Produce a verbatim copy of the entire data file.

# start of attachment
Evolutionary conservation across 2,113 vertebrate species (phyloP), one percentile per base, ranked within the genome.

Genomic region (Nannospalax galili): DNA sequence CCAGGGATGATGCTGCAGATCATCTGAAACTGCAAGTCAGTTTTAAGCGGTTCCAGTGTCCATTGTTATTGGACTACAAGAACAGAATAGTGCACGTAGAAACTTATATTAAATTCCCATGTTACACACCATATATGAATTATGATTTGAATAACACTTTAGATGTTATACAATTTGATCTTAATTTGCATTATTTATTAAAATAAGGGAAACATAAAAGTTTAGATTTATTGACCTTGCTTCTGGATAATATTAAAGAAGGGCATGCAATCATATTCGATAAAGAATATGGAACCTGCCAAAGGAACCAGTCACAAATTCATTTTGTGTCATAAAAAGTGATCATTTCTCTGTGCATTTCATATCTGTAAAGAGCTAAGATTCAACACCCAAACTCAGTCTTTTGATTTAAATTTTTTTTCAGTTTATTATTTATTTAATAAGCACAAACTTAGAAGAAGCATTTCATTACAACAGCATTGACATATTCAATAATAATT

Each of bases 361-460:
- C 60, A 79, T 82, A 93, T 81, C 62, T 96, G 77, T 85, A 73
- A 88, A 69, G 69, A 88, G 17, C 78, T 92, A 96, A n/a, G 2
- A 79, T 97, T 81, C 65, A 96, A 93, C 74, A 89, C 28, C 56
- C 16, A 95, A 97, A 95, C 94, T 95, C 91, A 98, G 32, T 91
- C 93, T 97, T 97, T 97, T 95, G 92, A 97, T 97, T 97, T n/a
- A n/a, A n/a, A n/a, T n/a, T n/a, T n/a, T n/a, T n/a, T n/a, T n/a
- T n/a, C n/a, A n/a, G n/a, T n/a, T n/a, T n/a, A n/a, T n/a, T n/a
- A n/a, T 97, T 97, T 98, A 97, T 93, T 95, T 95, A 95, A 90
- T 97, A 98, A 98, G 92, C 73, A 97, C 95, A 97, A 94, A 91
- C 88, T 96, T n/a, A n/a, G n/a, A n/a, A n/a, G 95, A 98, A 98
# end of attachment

Evolutionary conservation across 2,113 vertebrate species (phyloP), one percentile per base, ranked within the genome.

Genomic region (Nannospalax galili): DNA sequence CCAGGGATGATGCTGCAGATCATCTGAAACTGCAAGTCAGTTTTAAGCGGTTCCAGTGTCCATTGTTATTGGACTACAAGAACAGAATAGTGCACGTAGAAACTTATATTAAATTCCCATGTTACACACCATATATGAATTATGATTTGAATAACACTTTAGATGTTATACAATTTGATCTTAATTTGCATTATTTATTAAAATAAGGGAAACATAAAAGTTTAGATTTATTGACCTTGCTTCTGGATAATATTAAAGAAGGGCATGCAATCATATTCGATAAAGAATATGGAACCTGCCAAAGGAACCAGTCACAAATTCATTTTGTGTCATAAAAAGTGATCATTTCTCTGTGCATTTCATATCTGTAAAGAGCTAAGATTCAACACCCAAACTCAGTCTTTTGATTTAAATTTTTTTTCAGTTTATTATTTATTTAATAAGCACAAACTTAGAAGAAGCATTTCATTACAACAGCATTGACATATTCAATAATAATT

Each of bases 361-460:
- C 60, A 79, T 82, A 93, T 81, C 62, T 96, G 77, T 85, A 73
- A 88, A 69, G 69, A 88, G 17, C 78, T 92, A 96, A n/a, G 2
- A 79, T 97, T 81, C 65, A 96, A 93, C 74, A 89, C 28, C 56
- C 16, A 95, A 97, A 95, C 94, T 95, C 91, A 98, G 32, T 91
- C 93, T 97, T 97, T 97, T 95, G 92, A 97, T 97, T 97, T n/a
- A n/a, A n/a, A n/a, T n/a, T n/a, T n/a, T n/a, T n/a, T n/a, T n/a
- T n/a, C n/a, A n/a, G n/a, T n/a, T n/a, T n/a, A n/a, T n/a, T n/a
- A n/a, T 97, T 97, T 98, A 97, T 93, T 95, T 95, A 95, A 90
- T 97, A 98, A 98, G 92, C 73, A 97, C 95, A 97, A 94, A 91
- C 88, T 96, T n/a, A n/a, G n/a, A n/a, A n/a, G 95, A 98, A 98